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Re: Skiier triggered slide in VT last week
« Reply #23 on: February 24, 2014, 08:43:00 PM »

Is it fair to say that the recent warmup has reset the snowpack?  Could faceting still be a concern with the cold temps forecasted?
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lucky luke

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Re: Skiier triggered slide in VT last week
« Reply #24 on: February 24, 2014, 11:27:02 PM »

Is it fair to say that the recent warmup has reset the snowpack?  Could faceting still be a concern with the cold temps forecasted?

I like to hear about ridge, with or without snow pack, vertical ice/slope, mountain valley and trees showing the most obvious path of the avalanches.

If you climb pinacle, and you climb at right....it is dangerous.

If you climb the grade three + vertical section to the bolt anchor...is it so dangerous????

Second pitch, I climbed close to the fracture line by the left. I cut step so if there is an avalanche on the right, I will stay on the border of it. After that it is too hard and hasardous to describe.
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tradmanclimbz

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Re: Skiier triggered slide in VT last week
« Reply #25 on: February 25, 2014, 05:50:03 AM »

What bolt anchor? pinnacle has a bolt anchor?
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DLottmann

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Re: Skiier triggered slide in VT last week
« Reply #26 on: February 25, 2014, 08:12:46 AM »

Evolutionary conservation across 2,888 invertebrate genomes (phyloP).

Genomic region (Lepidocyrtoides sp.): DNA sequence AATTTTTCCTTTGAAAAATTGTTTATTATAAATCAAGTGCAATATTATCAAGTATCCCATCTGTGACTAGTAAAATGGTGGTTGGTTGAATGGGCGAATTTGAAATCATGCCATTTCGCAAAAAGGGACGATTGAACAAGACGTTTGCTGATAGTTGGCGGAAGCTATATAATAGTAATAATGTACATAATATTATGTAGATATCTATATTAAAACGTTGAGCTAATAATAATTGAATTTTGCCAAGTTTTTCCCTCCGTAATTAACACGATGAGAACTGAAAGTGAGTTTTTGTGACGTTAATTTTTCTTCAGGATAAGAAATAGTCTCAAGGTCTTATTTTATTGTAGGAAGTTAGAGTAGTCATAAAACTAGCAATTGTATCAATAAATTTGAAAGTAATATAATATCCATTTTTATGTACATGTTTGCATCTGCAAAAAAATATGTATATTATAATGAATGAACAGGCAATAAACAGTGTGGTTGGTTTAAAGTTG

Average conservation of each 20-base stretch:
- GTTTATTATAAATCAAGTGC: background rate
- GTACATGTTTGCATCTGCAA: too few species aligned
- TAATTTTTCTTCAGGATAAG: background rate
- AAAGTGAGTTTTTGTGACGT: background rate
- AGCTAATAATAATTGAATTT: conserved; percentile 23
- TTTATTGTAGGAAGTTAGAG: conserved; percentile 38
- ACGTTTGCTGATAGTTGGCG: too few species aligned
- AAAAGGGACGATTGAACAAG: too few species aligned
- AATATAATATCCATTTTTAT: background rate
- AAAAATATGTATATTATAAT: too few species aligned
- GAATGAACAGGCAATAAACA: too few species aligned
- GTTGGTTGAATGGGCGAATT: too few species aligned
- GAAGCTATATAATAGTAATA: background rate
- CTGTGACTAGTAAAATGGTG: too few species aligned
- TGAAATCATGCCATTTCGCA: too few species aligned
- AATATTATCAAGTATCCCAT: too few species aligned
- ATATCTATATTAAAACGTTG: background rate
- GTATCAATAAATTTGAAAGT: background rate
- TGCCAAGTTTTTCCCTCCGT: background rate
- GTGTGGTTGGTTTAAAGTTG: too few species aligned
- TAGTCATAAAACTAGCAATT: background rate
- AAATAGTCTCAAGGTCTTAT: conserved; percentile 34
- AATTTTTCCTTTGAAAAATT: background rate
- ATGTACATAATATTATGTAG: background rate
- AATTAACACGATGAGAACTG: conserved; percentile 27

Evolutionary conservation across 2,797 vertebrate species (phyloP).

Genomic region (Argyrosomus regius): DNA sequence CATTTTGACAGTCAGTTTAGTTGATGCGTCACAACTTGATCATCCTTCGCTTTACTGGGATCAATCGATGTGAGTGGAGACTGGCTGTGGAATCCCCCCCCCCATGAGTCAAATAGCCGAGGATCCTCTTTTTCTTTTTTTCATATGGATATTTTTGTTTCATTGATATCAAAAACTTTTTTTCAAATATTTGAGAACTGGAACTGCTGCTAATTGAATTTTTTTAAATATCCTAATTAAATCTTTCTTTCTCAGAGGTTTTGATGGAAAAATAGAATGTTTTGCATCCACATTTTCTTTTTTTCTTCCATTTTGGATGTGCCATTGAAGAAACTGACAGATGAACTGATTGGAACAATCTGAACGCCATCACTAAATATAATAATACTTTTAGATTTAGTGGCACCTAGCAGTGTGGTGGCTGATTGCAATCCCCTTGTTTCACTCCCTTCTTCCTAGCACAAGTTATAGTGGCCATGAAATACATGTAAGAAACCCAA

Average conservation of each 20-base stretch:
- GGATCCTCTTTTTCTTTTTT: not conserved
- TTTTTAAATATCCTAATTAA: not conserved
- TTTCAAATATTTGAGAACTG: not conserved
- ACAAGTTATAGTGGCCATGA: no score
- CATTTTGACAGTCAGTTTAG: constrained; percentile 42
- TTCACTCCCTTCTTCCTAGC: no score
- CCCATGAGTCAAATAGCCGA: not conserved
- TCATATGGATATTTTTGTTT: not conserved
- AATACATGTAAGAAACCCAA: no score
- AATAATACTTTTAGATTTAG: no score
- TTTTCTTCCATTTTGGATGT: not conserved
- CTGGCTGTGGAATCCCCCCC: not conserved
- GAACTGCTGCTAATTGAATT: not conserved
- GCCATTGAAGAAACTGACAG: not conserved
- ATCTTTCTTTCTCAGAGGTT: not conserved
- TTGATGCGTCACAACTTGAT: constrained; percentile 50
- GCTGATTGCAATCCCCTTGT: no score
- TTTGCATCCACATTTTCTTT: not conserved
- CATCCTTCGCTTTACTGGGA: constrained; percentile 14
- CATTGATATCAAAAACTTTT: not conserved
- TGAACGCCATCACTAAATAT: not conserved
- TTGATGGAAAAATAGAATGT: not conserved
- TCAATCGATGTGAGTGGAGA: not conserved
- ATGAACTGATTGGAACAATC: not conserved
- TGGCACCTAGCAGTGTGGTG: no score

Is it fair to say that the recent warmup has reset the snowpack?  Could faceting still be a concern with the cold temps forecasted?

Unfortunately no. In some areas these faceted layers developed into Depth Hoar, which is simply a very aggressive facet. These advanced facets resist change, so they become “persistent”. The rangers mentioned in a bulletin recently how the rain did not percolate deep enough to destroy this layer, some the Depth Hoar is preserved in some places. Often these type layers can persist for the majority of a season until they either avalanche, or we enter Spring and warmer temps great the conditions for them to finally stabilize. These deeper weaknesses have fallen off the priority in the last few days with new concerns being closer to the surface wind slabs...The best place to check to see if they are still around is the bulletin.

http://www.mountwashingtonavalanchecenter.org/

Just reading this bulletin a few times a week can be quite educational...
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lucky luke

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Re: Skiier triggered slide in VT last week
« Reply #27 on: February 25, 2014, 10:14:52 AM »

What bolt anchor? pinnacle has a bolt anchor?

It is on the rock on the left. Some year, it can be hard to clip in because the ice didn't go so far, but it is pretty safe. If you look at the shape of the gully, you will see that the lower place his on the right where people exit generally. As in a river, the snow follow the path of least resistance and will be fall from left to downward right.

Above, where it is always very scary, there is a fracture line of five feet some year, but not close to the anchor where the snow is blow by the wind. Above that it is very tricky. Or you follow the gully and it is very windy or you cross to the right and try to find path with more resistance, where the wind blow the snow. I bail from the second pitch in some condition.
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DLottmann

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Re: Skiier triggered slide in VT last week
« Reply #28 on: February 25, 2014, 10:22:19 AM »

Isn't that the pin anchor? Are you sure you mean bolts Champ?
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lucky luke

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Re: Skiier triggered slide in VT last week
« Reply #29 on: February 25, 2014, 11:22:04 AM »

Isn't that the pin anchor? Are you sure you mean bolts Champ?

could be a pin anchor, yes thanks.
it look safe with a couple of ice screw.